Some folk think the Korando is some sort of useless piece of junk, well there not, they are pretty agile.
What I would do, is remove the front hubs, vacuum lines to the locking hubs.
As you know Korando's, you will know about the fronts vacuum pipes etc.
Fit some AVM manual locking hubs.
I got a pair for my brother, for his Korando, let me know if you want the numbers atc.
Then for most of the way, you drive in standard 2 wheel drive, with the front locking hubs, free wheeling.
I would wind up the front torsion beam bolts, to give an extra 25mm.
Can't remember if you already said you were replacing the rear coils with LR stuff. Good swap.
I don't know the condition of your front, under engine skid plate, you can't really call it any thing else, as it's only 0.5mm tin plate.
But you may want to pull it off, and replace it with say the same shape, extend it a bit to the rear, but make it out of 1.00mm plate.
It's not super thick, but really will give just that bit more protection, without being too heavy.

vette
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  #24  
Old 17 Feb 2013
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Quote:
Originally Posted by uk_vette View Post
.
.
That's a new one.
I thought I knew Korando's pretty well.
They don't have a locking rear diff.
And they most certainly don't have a front locking diff.
And to be honest,, by putting a good sized BFG All Terrain on, say around 255 x 85 x R16, then the Korando doesn't need the rear diff lock, or the front diff lock any way.
Some folk think the Korando is some sort of useless piece of junk, well there not, they are pretty agile.
What I would do, is remove the front hubs, vacuum lines to the locking hubs.
As you know Korando's, you will know about the fronts vacuum pipes etc.
Fit some AVM manual locking hubs.
I got a pair for my brother, for his Korando, let me know if you want the numbers atc.
Then for most of the way, you drive in standard 2 wheel drive, with the front locking hubs, free wheeling.
I would wind up the front torsion beam bolts, to give an extra 25mm.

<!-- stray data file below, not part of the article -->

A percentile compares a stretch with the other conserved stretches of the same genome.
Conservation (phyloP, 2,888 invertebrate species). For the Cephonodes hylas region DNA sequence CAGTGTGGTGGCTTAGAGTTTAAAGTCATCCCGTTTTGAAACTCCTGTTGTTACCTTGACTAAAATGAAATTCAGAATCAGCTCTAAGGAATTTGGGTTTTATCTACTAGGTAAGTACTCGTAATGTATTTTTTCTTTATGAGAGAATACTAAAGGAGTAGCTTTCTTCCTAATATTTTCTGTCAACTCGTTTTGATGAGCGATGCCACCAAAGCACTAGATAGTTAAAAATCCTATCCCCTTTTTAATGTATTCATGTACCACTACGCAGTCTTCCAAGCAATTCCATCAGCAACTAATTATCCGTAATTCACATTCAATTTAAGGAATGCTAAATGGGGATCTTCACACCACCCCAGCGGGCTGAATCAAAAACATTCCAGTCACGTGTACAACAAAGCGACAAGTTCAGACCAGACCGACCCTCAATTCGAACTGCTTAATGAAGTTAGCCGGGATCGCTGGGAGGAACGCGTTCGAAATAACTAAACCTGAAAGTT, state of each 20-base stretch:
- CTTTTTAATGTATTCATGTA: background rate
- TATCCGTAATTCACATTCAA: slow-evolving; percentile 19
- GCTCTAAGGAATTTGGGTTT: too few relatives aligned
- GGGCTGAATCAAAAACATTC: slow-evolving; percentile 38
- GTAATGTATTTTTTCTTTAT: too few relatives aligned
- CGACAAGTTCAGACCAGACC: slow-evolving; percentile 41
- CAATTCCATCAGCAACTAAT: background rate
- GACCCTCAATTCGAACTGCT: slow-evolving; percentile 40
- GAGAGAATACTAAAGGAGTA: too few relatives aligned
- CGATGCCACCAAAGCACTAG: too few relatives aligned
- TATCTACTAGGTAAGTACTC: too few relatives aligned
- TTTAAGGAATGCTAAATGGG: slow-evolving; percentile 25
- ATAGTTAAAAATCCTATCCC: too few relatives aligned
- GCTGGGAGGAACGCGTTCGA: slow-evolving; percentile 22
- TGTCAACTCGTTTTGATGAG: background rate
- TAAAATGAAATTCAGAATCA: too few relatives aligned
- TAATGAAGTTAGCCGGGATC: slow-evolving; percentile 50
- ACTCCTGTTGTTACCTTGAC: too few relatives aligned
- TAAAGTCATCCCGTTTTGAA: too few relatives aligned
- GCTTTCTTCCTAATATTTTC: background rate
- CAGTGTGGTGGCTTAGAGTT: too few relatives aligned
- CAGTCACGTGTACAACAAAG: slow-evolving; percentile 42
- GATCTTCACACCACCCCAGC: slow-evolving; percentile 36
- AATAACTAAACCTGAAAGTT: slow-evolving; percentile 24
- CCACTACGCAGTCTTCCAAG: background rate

Can't remember if you already said you were replacing the rear coils with LR stuff. Good swap.
I don't know the condition of your front, under engine skid plate, you can't really call it any thing else, as it's only 0.5mm tin plate.
But you may want to pull it off, and replace it with say the same shape, extend it a bit to the rear, but make it out of 1.00mm plate.
It's not super thick, but really will give just that bit more protection, without being too heavy.

vette

the o/p was the one suggesting fitting locking diffs
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  #25  
Old 19 Feb 2013
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Originally Posted by tacr2man View Post
the o/p was the one suggesting fitting locking diffs
Dif locks are not hub locks.

vette
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  #26  
Old 6 Jan 2019
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Originally Posted by david151 View Post
I am planning a 2 year trip in 2015 where I plan to travel down the westcoast of Africa and then back up the east coast. At the moment I own a 1998 Ssangyong korando and am seriously thinking of fitting out the vehicle for the trip. As it stands I have done a few basic mods to the vehicle:

1) Suspension lift using landrover discovery springs on the back and heavy duty iron man torsion bar on the front complete with l iron man shocks all round. I currently run 31" tyres, however it will take bigger.
2) done away with the unreliable vacuum hubs and installed AVM manual hubs
Over the next year I plan to do the following mods:
3) fit Eaton E lockers or ARB airlockers to front and rear axels (haven't decided which type to go for yet)
4) Replace the transfer box with a permanent 4 wheel drive box from a GX220 musso .
5) Custom make roof rack / roll cage
6) fit winch bumper
7) fit snorkel

Although the vehicle may seem an odd choice it does have the fantastic Mercedes 602 engine (2.9 Diesel) so can't see parts for this being a problem in Africa. I have to say I absolutely love the engine as I get amazing mileage and it runs on just about anything. I have seen plenty of people fit these engines to Mercedes G wagons so they can't be that bad.

I would be interested to hear what people think of my choice. Is it a crazy choice or do you think it will be a good vehicle for Africa when I have finished all my mods?
Hello can you please help.
Wich rear spring that you used to lift korando?
Thank you